Declining prevalence and incidence

The most recently published analysis focuses on 22,164 participants aged 15 to 24 who took part in at least one survey between 1999 and 2011.
The prevalence of HIV infection among girls aged 15 to 19 steadily declined during this time, from 3.8% in 1999 to 2.0% in 2011 (p = <0.001). There were some fluctuations in HIV incidence (new infections), but whereas it was as high as 1.7% in the first survey, it had lowered to 0.6 and 0.2% in the two most recent surveys (p = 0.006).
Similar declines were not seen among women in a slightly older age band (20 to 24 years). Prevalence in this group was over 10% and incidence over 1.2% in most surveys.
Boys and young men had consistently lower rates of infection and this did not change between 1999 and 2011.
In 1997 – just before these data were collected – the Ugandan government introduced a policy of Universal Primary Education which abolished school fees. A similar policy for secondary education was introduced in 2007. This has resulted in much greater participation in education, although the influx of new students massively increased class sizes and sometimes lowered the quality of schooling.
In the Rakai cohort, the proportion of 15 to 19 year old girls attending school increased from 26 to 59% during the study.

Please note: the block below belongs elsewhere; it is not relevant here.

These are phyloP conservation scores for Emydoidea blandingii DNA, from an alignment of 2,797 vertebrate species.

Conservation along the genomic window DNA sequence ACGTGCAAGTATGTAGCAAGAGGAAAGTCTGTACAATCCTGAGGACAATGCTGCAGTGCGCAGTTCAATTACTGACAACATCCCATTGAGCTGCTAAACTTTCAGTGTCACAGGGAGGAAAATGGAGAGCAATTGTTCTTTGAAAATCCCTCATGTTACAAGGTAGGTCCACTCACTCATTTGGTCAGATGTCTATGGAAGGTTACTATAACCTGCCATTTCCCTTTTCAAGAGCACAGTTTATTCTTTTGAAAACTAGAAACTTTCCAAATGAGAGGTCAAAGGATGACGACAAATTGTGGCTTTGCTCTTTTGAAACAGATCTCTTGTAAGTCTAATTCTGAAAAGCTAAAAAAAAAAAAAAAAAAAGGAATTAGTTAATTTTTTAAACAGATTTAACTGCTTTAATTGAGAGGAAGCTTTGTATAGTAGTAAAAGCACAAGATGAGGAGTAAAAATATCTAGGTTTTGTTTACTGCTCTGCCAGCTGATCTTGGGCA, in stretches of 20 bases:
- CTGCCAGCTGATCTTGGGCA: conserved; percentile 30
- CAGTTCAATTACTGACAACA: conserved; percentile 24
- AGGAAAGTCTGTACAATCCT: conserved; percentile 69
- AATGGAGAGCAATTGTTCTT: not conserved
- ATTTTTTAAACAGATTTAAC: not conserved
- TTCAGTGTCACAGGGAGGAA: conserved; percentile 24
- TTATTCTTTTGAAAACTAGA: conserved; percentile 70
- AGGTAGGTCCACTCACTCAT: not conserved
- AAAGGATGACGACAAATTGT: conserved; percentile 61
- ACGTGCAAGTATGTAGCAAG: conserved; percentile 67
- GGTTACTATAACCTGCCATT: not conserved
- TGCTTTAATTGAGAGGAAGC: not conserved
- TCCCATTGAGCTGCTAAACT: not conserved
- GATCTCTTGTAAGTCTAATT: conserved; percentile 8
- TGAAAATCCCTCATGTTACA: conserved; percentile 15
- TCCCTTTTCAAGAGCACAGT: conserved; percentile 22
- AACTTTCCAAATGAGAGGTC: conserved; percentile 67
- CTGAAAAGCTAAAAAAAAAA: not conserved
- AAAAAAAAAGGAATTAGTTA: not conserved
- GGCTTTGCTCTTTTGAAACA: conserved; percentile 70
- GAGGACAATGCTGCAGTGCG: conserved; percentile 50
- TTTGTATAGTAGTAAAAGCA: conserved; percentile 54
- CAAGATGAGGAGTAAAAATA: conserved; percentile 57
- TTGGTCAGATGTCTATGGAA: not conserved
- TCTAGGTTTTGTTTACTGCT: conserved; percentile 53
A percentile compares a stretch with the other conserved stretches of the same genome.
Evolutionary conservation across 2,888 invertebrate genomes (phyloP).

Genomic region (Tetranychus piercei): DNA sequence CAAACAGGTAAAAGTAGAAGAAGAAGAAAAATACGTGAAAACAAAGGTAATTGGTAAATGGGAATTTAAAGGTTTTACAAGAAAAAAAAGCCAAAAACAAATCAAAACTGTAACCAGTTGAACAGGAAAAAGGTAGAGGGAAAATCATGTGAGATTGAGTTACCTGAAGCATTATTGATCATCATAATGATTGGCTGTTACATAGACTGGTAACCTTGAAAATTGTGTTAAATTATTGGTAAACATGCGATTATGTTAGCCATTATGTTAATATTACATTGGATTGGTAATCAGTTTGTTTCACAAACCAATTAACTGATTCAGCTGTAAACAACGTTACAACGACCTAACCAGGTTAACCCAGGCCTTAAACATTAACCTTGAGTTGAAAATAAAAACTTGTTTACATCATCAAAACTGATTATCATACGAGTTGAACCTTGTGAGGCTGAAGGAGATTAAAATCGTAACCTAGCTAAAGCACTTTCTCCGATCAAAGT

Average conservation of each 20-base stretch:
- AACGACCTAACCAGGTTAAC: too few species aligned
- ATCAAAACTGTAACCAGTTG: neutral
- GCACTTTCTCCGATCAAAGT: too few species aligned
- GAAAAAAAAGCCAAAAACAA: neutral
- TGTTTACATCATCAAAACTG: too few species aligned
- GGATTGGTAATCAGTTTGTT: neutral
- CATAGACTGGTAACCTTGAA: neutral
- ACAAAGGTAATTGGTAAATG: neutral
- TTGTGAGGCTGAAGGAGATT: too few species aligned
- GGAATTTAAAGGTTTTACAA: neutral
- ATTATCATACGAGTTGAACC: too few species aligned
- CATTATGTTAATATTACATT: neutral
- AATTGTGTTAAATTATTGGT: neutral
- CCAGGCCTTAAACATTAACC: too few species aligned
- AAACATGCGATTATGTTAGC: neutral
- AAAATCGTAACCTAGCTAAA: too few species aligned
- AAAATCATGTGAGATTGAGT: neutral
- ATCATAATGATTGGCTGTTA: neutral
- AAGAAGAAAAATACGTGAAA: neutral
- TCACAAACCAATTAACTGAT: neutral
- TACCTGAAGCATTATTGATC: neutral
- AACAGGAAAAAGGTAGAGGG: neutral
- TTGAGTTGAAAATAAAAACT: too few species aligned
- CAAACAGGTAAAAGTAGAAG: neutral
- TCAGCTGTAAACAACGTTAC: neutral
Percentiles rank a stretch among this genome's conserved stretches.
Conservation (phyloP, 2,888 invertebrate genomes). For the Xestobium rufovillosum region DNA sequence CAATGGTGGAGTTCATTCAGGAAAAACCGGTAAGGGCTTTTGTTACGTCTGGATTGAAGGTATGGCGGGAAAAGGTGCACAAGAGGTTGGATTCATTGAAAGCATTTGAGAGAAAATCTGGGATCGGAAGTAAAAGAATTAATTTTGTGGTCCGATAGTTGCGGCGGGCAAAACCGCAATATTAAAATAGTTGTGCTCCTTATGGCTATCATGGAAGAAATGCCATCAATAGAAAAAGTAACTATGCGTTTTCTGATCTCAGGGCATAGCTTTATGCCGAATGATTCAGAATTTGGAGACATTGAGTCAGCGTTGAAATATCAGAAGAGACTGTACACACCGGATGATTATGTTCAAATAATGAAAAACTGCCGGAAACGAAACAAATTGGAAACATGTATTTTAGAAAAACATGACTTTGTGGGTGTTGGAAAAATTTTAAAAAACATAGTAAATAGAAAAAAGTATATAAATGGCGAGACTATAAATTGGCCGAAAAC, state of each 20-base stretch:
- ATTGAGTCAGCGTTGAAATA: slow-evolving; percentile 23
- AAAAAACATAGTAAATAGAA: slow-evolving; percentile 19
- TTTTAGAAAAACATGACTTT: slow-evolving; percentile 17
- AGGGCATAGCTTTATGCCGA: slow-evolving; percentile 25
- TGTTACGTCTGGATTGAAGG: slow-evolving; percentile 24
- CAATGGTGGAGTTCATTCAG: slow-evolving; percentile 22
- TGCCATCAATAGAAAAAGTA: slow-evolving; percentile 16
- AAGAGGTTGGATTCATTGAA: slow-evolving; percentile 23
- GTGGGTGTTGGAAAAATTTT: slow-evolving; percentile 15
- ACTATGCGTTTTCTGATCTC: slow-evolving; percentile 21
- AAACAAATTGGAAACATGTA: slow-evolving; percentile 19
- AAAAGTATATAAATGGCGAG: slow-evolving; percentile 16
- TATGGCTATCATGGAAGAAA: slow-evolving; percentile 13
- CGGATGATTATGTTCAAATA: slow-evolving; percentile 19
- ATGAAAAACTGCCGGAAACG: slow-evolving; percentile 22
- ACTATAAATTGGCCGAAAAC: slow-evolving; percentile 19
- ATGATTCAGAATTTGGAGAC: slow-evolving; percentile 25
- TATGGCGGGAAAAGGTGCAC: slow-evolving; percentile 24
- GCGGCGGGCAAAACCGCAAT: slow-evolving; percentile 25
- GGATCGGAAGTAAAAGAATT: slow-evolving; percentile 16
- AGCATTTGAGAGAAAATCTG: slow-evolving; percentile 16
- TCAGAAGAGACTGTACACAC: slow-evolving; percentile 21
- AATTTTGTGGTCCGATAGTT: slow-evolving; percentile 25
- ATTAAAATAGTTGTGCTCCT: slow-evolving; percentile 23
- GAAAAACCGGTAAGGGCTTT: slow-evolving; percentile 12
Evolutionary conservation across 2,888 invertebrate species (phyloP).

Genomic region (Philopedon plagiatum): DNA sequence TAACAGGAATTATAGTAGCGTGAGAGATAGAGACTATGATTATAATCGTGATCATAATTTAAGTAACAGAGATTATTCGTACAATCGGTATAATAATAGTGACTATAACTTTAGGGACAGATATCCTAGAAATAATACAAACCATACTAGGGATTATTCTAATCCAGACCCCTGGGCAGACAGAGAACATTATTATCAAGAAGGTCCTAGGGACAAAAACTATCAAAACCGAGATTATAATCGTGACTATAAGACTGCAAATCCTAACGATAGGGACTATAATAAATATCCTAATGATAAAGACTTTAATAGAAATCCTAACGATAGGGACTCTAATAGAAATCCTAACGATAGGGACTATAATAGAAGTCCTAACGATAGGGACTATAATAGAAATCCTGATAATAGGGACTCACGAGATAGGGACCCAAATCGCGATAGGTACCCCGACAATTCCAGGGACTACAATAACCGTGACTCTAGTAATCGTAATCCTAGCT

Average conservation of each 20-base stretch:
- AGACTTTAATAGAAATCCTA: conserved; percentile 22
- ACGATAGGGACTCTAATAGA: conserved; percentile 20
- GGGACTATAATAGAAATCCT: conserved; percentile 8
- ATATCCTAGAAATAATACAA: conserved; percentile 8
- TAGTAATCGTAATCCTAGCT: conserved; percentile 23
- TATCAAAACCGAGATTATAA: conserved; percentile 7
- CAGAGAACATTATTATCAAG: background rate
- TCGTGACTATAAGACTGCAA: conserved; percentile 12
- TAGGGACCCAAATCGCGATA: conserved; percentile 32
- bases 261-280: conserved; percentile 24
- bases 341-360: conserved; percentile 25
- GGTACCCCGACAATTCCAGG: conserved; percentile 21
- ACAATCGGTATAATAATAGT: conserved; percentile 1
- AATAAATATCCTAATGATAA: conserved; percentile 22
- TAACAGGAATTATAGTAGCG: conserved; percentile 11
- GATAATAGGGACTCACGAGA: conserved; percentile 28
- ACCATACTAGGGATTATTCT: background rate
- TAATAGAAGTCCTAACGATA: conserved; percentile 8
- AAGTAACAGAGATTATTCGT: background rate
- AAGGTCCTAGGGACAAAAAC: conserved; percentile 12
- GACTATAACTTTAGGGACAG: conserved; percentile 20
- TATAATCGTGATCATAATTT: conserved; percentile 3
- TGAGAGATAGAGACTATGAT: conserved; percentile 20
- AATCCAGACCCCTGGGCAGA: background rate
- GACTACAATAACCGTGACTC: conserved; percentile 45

At the same time, there were substantial declines in the proportion of adolescent girls who had had ever had sex (from 76 to 50% during the period of study) or had married (from 46 to 24%). Amongst those who were sexually experienced, the proportion reporting no sexual partners in the last year increased (from 7 to 12%) and the proportion with two or more partners decreased (from 11 to 6%).
There was a little improvement in the consistent use of condoms with primary partners, but a much greater change in the proportion of girls’ primary sexual partners who had been circumcised – unsurprising given that Rakai was the site of one of the major studies of circumcision for HIV prevention.
Of note, adolescent boys’ school attendance improved over the same time period, and boys were also less likely to report marriage, having had sex, having multiple partners or having concurrent sexual relationships. But HIV rates did not decline among boys, young men or young women – only among adolescent girls.